“A new analog transmitter is $20,000; a new HD transmitter is up in the $30,000s,” Kramer said. “We just don’t have that. So we’ll put them on the air with something from our storeroom. Hopefully that will buy us a few years, and we’ll deal with it then.”
Potential power in numbers
Public Radio Capital recognizes that disbanding PTFP has created a big gap in station funding. PTFP “was a tried and true resource that stations could go to,” said Marc Hand, managing director of the Boulder, Colo.-based nonprofit created to find channels and financing for new pubradio stations. Now that PTFP is gone, “if stations have to go to local banks and try to explain their need for a loan, my guess is that half the time the bank will say, ‘We’ll need to put a lien on your license’” — but that’s against FCC noncom regulations.
Hand’s response is to try creating a national pool for equipment financing. Combined bond financing for several local replacement projects could result in favorable deals, he said. “In doing this, the overall costs are reduced, terms are better, and it replicates the concept of building on national expertise in the same way that PTFP could.”
Public Radio Capital is now pulling together a multistation tower project with a single source of financing; it’s too early to discuss details publicly, Hand said. But the strategy is showing promise.
While the challenges of a post-PTFP pubcasting system are daunting, opportunities exist. Kay Sprinkel Grace, a fundraising consultant whose nonprofit advocate Transforming Philanthropy is based in San Francisco, will present a capital campaign primer on “Bringing in the Big Bucks” at the NFCB convention at Houston this June.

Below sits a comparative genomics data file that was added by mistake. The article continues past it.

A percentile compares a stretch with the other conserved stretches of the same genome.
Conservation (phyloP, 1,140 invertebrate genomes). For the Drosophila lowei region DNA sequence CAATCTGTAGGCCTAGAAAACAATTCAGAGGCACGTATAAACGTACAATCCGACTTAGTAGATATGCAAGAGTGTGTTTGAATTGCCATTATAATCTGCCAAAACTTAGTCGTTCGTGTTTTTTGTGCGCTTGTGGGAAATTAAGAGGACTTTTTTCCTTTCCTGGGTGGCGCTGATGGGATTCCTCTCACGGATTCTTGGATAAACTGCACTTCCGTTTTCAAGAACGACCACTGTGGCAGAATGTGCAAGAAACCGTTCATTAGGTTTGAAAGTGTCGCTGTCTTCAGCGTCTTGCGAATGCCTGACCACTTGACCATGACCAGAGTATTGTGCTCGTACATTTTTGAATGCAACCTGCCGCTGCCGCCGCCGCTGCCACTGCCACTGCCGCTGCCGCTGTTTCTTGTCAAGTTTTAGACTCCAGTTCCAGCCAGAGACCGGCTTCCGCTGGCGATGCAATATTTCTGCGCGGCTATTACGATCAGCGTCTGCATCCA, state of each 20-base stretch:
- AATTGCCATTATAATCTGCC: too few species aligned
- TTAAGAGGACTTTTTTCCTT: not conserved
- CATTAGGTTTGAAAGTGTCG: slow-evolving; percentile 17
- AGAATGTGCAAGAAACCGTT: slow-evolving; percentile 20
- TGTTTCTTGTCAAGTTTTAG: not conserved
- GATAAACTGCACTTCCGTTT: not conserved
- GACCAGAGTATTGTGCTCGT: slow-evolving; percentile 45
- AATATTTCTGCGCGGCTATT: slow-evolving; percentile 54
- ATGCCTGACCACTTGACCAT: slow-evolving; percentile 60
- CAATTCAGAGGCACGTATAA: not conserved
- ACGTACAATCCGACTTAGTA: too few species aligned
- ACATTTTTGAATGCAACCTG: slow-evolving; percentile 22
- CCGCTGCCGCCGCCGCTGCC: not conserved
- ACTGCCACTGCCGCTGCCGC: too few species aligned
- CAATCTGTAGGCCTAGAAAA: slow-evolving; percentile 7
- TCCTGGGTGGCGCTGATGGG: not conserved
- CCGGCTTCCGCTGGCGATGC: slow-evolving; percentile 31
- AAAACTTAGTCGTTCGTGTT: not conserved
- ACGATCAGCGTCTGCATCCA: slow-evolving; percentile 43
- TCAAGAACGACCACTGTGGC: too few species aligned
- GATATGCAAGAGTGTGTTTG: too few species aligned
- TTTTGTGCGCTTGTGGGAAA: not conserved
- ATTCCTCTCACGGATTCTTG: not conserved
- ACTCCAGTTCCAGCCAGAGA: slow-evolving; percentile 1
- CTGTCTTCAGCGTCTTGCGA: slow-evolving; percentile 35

“There are very few ways that public radio engages people other than through membership drives,” Grace said. “This offers listeners an opportunity to make a larger investment, a lasting investment.”
It’s also a time for public radio “to really restate what it is, and that is the voice of the community,” she said. “Our covenant with the public is huge. Larger media outlets have succumbed to commercial and political influences; they’re not relevant in local markets. Public radio has this huge chance to market itself as the single source for superior local news and information.”
Grace said she will advise stations that the worst thing they can do is “put out pitiful messaging: ‘Our federal funding has been taken away.’ Nobody is in the mood for that. A lot of people have lost a lot of net worth. That doesn’t resonate. Organizations that see an opportunity to really serve their communities can better resonate with them.”
Larger policy questions remain. Since it was established in 1962 as the first federal assistance to public broadcasting, PTFP had a role in meeting the core federal objective of bringing public station signals to all American households. At recent count, public TV had reached more than 98 percent, and public radio, more than 93 percent.
“Does that remain a federal objective and mandate?” asked Jefferson Public Radio’s Kramer. “At some point, all this equipment turns into dust, and the community doesn’t have public radio service, or some other funding mechanism needs to be developed.”
Rhys Heyden is Current’s intern.